## Gauge theories

Let $S(\Phi,U,K,K_{U})$ denote the solution of the master equation $(S,S)=0$, where $\{\Phi ^{A},U\}$ are the fields and $\{K_{A},K_{U}\}$ are the sources coupled to the $\Phi ^{A}$- and $U$-gauge transformations. If we replace $U$ with the solution $U^{*}(\Phi ,K,K_{U})$ of the $U$-field equations

\begin{equation}

\frac{\delta _{r}S}{\delta U}=0,

\end{equation}

then the action

\begin{equation}

S^{*}(\Phi ,K,K_{U})=S(\Phi ,U^{*}(\Phi ,K,K_{U}),K,K_{U})

\end{equation}

satisfies the master equation $(S^{*},S^{*})=0$ in the reduced set of fields and sources $\Phi,K$.

We classify the local, polynomial, unitary gauge theories that violate Lorentz symmetry explicitly at high energies and are renormalizable by weighted power counting. We study the structure of such theories and prove that renormalization does not generate higher time derivatives. We work out the conditions to renormalize vertices that are usually non-renormalizable, such as the two scalar-two fermion interactions and the four fermion interactions. A number of four dimensional examples are presented.

Annals Phys. 324 (2009) 1058-1077 | DOI: 10.1016/j.aop.2008.12.007

arXiv:0808.3474 [hep-th]

We construct local, unitary gauge theories that violate Lorentz symmetry explicitly at high energies and are renormalizable by weighted power counting. They contain higher space derivatives, which improve the behavior of propagators at large momenta, but no higher time derivatives. We show that the regularity of the gauge-field propagator privileges a particular spacetime breaking, the one into into space and time. We then concentrate on the simplest class of models, study four dimensional examples and discuss a number of issues that arise in our approach, such as the low-energy recovery of Lorentz invariance.

Annals Phys. 324 (2009) 874-896 | DOI: 10.1016/j.aop.2008.12.005

arXiv:0808.3470 [hep-th]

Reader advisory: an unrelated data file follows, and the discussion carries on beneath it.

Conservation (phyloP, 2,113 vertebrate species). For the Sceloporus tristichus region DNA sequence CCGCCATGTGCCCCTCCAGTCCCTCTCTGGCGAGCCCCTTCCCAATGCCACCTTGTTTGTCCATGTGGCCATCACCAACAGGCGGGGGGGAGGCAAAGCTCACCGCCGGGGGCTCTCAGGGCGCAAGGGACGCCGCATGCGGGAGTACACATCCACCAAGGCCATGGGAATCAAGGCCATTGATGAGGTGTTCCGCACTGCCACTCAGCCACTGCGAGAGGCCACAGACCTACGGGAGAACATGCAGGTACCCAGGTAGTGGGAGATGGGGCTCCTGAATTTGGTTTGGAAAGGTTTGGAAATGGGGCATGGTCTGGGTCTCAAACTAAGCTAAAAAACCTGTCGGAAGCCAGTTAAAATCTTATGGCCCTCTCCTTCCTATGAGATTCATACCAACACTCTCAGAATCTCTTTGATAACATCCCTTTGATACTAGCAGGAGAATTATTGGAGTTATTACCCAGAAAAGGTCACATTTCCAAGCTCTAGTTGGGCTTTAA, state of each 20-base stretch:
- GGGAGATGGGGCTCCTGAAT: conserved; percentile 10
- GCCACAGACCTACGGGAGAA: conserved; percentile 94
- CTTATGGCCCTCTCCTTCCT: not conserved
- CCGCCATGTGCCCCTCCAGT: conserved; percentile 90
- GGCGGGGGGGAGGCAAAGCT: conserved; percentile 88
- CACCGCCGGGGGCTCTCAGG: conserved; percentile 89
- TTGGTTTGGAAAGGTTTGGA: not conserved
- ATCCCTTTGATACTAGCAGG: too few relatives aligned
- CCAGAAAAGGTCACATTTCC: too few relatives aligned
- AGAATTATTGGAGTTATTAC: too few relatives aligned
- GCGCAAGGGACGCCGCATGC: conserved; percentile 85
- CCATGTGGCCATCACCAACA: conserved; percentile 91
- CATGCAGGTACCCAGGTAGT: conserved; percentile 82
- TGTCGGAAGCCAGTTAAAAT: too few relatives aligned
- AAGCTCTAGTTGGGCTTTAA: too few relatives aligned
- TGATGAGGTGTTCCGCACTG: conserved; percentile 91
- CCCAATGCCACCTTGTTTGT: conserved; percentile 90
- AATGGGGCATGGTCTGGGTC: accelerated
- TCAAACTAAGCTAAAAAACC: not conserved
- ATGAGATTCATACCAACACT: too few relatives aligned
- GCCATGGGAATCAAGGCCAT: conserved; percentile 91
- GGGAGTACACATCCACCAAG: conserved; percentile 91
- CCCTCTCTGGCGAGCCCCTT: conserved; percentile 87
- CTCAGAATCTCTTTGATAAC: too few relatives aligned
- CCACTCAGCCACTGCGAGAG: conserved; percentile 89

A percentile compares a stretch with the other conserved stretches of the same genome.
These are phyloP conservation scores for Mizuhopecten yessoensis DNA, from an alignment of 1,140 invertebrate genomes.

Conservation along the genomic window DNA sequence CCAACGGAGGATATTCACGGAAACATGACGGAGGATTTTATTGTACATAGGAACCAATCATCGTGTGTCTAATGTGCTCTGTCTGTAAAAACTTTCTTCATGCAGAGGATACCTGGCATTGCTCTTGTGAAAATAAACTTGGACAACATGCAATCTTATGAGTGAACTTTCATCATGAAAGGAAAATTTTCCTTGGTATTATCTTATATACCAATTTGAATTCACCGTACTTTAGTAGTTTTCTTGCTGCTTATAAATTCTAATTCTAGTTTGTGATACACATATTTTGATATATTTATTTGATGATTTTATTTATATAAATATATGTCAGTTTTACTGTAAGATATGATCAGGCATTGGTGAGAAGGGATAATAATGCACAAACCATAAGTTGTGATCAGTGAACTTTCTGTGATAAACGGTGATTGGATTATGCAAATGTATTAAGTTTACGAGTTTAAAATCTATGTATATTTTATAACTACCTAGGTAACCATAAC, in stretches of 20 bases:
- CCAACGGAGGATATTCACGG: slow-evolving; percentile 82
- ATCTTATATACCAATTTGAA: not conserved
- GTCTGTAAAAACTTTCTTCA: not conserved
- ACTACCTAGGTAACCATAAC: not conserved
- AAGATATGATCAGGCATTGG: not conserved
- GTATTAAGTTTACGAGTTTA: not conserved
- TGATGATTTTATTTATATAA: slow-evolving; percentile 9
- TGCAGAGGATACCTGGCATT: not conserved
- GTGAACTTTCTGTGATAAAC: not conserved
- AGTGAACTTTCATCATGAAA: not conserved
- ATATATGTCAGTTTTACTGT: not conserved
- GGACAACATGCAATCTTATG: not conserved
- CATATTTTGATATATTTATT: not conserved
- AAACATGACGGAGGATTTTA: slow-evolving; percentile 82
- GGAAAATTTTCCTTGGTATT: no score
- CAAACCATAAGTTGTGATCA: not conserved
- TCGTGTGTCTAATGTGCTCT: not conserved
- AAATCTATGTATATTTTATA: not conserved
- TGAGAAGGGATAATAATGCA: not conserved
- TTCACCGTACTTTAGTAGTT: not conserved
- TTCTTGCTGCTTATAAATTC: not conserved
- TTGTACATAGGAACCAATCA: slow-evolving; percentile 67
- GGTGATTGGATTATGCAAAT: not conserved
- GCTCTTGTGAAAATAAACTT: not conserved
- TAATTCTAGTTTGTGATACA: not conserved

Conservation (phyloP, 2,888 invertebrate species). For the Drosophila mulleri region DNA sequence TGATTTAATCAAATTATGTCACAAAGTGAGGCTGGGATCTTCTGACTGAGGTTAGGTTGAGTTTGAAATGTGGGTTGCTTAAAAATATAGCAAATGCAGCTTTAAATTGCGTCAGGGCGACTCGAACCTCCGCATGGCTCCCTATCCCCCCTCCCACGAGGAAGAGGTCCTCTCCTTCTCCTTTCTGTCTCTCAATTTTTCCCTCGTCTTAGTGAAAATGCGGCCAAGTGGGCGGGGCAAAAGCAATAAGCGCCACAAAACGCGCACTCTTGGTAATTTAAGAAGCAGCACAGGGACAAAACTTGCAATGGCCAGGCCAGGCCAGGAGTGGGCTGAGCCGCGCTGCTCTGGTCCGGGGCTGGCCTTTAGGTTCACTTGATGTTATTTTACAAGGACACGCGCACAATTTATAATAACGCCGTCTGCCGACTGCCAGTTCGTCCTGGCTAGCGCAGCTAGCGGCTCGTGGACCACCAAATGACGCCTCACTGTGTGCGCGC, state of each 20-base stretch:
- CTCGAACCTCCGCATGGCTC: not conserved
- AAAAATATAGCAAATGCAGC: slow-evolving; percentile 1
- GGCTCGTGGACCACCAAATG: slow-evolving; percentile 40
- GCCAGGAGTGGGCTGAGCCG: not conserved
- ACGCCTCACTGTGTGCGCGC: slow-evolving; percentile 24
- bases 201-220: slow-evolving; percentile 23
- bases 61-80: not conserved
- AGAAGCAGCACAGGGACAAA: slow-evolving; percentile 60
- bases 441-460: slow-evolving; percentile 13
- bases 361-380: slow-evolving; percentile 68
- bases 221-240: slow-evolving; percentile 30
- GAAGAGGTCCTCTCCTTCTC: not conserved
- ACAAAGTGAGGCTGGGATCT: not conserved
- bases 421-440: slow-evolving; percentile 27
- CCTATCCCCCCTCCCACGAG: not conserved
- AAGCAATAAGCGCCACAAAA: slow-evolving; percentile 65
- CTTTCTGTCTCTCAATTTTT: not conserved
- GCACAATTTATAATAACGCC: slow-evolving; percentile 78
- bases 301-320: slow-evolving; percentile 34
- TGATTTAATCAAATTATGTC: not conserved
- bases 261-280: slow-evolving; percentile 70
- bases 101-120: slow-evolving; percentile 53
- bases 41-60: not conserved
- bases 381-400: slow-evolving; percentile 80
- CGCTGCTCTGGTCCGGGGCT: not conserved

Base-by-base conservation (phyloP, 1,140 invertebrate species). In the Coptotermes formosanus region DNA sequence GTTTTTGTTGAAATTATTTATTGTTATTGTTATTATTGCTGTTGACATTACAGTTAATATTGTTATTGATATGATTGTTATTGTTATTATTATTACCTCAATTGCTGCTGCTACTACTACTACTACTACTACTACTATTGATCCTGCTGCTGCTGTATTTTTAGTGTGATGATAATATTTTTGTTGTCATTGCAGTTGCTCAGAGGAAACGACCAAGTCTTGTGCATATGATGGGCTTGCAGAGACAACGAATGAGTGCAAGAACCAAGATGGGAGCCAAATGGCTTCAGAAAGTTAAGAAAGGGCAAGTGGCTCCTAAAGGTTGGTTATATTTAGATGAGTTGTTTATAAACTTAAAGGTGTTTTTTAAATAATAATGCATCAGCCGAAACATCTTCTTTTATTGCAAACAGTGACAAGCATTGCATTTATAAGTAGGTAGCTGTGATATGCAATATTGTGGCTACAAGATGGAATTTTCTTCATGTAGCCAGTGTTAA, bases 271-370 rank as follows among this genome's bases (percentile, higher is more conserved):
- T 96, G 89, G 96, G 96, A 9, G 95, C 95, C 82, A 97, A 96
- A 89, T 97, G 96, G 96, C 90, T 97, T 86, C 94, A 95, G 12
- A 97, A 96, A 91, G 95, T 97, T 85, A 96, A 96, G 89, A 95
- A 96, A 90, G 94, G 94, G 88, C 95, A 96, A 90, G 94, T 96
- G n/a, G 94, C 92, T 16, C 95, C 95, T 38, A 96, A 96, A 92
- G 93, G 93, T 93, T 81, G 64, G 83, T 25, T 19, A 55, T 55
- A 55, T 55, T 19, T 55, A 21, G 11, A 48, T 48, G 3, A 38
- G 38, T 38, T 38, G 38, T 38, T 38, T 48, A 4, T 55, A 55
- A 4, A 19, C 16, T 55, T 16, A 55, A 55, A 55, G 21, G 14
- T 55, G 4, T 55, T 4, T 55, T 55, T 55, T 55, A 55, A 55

We go on in the program of investigating the removal of divergences of a generical quantum gauge field theory, in the context of the Batalin-Vilkovisky formalism. We extend to open gauge-algebrae a recently formulated algorithm, based on redefinitions $\delta\lambda$ of the parameters $\lambda$ of the classical Lagrangian and canonical transformations, by generalizing a well-known conjecture on the form of the divergent terms. We also show that it is possible to reach a complete control on the effects of the subtraction algorithm on the space $M_{gf}$ of the gauge-fixing parameters. A principal fiber bundle $E \rightarrow M_{gf}$ with a connection $\omega_1$ is defined, such that the canonical transformations are gauge transformations for $\omega_1$. This provides an intuitive geometrical description of the fact the on shell physical amplitudes cannot depend on $M_{gf}$. A geometrical description of the effect of the subtraction algorithm on the space $M_{ph}$ of the physical parameters lambda is also proposed. At the end, the full subtraction algorithm can be described as a series of diffeomorphisms on $M_{ph}$, orthogonal to $M_{gf}$ (under which the action transforms as a scalar), and gauge transformations on $E$. In this geometrical context, a suitable concept of predictivity is formulated. We give some examples of (unphysical) toy models that satisfy this requirement, though being neither power counting renormalizable, nor finite.

Class.Quant.Grav. 12 (1995) 319-350 | DOI: 10.1088/0264-9381/12/2/005

We consider the problem of removing the divergences in an arbitrary gauge-field theory (possibly nonrenormalizable). We show that this can be achieved by performing, order by order in the loop expansion, a redefinition of some parameters (possibly infinitely many) and a canonical transformation (in the sense of Batalin and Vilkovisky) of fields and BRS sources. Gauge-invariance is turned into a suitable quantum generalization of BRS-invariance. We define quantum observables and study their properties. We apply the result to renormalizable gauge-field theories that are gauge-fixed with a nonrenormalizable gauge-fixing and prove that their predictivity is retained. A corollary is that topological field theories are predictive. Analogies and differences with the formalisms of classical and quantum mechanics are pointed out.

Class.Quant.Grav. 11 (1994) 2181-2204 | DOI: 10.1088/0264-9381/11/9/005